long time listeners. Oh, thank you, Kate. Thank you. Long time listeners will remember that this show used to be in a studio in New York City because I used to live stream the show every Friday. I’m pretty sure it was Friday at 1 p.m. from 1 to 2. And then from then I would start my weekend. Uh, and Sam Liebowitz was the producer of the show. He owned the studio where we used to do the show every Friday afternoon. And guests would come to, ideally, they would come to the studio and Sam had the idea of putting some what are called drops into the show and they’re, they’re uh essentially commercials. But for the show, it’s like, it’s like a testimonial. We would call it a, a testimonial for the show. And this is one of the uh early drops that, that we used in a bunch of shows, Sam inserted into a bunch of shows he would put them in, in postproduction. Let’s see if you, uh if you recognize anybody in this

[00:30:26.62] spk_3:
lively conversation, talk, trans, sound advice. That’s tony-martignetti Nonprofit radio. And I am his niece Carmela and I am his nephew Gino.

[00:30:40.30] spk_1:
How about,

[00:30:42.31] spk_0:
can you recognize anybody in that?

[00:30:44.18] spk_1:
That is so cute. We sound so tiny. That’s

[00:30:50.43] spk_0:
you and your brother and Carmela. I, we have this strange thing going on now because on the show, I always call you Kate but off stage or off mic, I, I call you Carmela, which everybody else calls you Kate. But I use Carmela because I think Carmel is a beautiful name and that’s your, your name is,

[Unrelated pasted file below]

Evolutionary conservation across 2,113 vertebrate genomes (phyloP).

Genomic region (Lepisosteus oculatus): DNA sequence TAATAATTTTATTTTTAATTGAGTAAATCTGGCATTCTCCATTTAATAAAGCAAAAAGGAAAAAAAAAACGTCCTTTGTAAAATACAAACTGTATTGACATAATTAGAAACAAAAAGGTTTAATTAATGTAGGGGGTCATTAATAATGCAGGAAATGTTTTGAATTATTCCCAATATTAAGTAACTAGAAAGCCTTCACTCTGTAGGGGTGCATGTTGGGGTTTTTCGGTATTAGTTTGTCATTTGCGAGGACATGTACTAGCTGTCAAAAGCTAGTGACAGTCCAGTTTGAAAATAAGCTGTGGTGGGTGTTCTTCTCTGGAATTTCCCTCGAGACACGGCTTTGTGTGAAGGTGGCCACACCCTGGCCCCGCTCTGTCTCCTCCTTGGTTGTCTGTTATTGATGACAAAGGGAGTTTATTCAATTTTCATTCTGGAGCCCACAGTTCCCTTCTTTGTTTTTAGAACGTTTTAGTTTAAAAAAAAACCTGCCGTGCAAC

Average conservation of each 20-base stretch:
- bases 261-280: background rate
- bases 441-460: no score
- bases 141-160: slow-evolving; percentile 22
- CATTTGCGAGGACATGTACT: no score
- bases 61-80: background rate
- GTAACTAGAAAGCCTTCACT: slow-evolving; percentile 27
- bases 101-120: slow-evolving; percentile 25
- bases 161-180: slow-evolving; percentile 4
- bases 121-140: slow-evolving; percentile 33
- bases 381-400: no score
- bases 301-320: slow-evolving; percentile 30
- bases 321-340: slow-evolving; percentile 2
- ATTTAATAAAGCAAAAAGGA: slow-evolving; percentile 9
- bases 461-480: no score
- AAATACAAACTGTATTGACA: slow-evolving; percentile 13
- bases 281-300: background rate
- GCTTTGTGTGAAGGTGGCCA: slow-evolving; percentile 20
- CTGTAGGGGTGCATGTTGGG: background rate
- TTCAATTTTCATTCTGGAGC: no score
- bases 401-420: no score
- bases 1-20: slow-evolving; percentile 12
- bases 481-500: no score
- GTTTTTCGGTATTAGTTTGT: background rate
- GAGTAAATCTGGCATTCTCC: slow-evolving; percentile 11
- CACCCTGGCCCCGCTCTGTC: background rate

[00:31:07.81] spk_1:
it is a beautiful name and I’m very thankful to have it. It’s just a really long name. If I’m writing like my name on a piece of paper for school, it’s just, it’s too long.

[00:31:17.78] spk_0:
OK. Three syllables versus one. So all the, all the rest of the world, all the rest of the family uh and the world uh could use just one syllable Kate. I go with Carmela uh off, off mic. But so I think, uh you know, I think you sound like nine and Geno seven or so. He’s two years younger than you. To me. You sound like around nine and seven.

[00:31:40.58] spk_1:
You you might be right. I was thinking more 12 and 10, but I really don’t remember how old we were. But I, like, remember sitting in the dining room, you setting up the microphones and having a headset and being like, wow, this is so cool. I’m on my uncle’s podcast. Like this is the coolest thing ever.

[00:32:00.01] spk_0:
Yeah, I had the, I had brought my audio gear mics and headsets for everybody. Yes. Absolutely. This is, this is no 2nd, 2nd rate two bit operations.

[00:32:08.82] spk_1:
No, no, no, this is perfect.

[00:32:15.36] spk_0:
Absolutely. Non profit. We were sitting here your dining room table. Yeah. In your, yeah, in your, in your, is that, was that in, in the current home or was that the previous

[00:32:20.20] spk_1:
home? Yeah, I think this is in, it was in the current home. It

[00:32:55.91] spk_0:
was ok. Ok. You remember that? All right. Yeah, I don’t know. I, I should have a date on the file. Uh, but II I can’t find what date it was. Uh, you know, it’s, it should be dated with at least a year, but I, I can’t find that. So, Kate and Gino and I am your, I love that and I am his niece Carmela and I am his nephew Gino. So, all right. Do you know from the old days, uh when Sam Liebowitz at the studio used to put the drops in, uh for me in, in postproduction. So, anything else you remember about that?

[00:32:59.55] spk_1:
I remember, like trying to put the dogs in the crate so they weren’t running all over cords and stuff. Let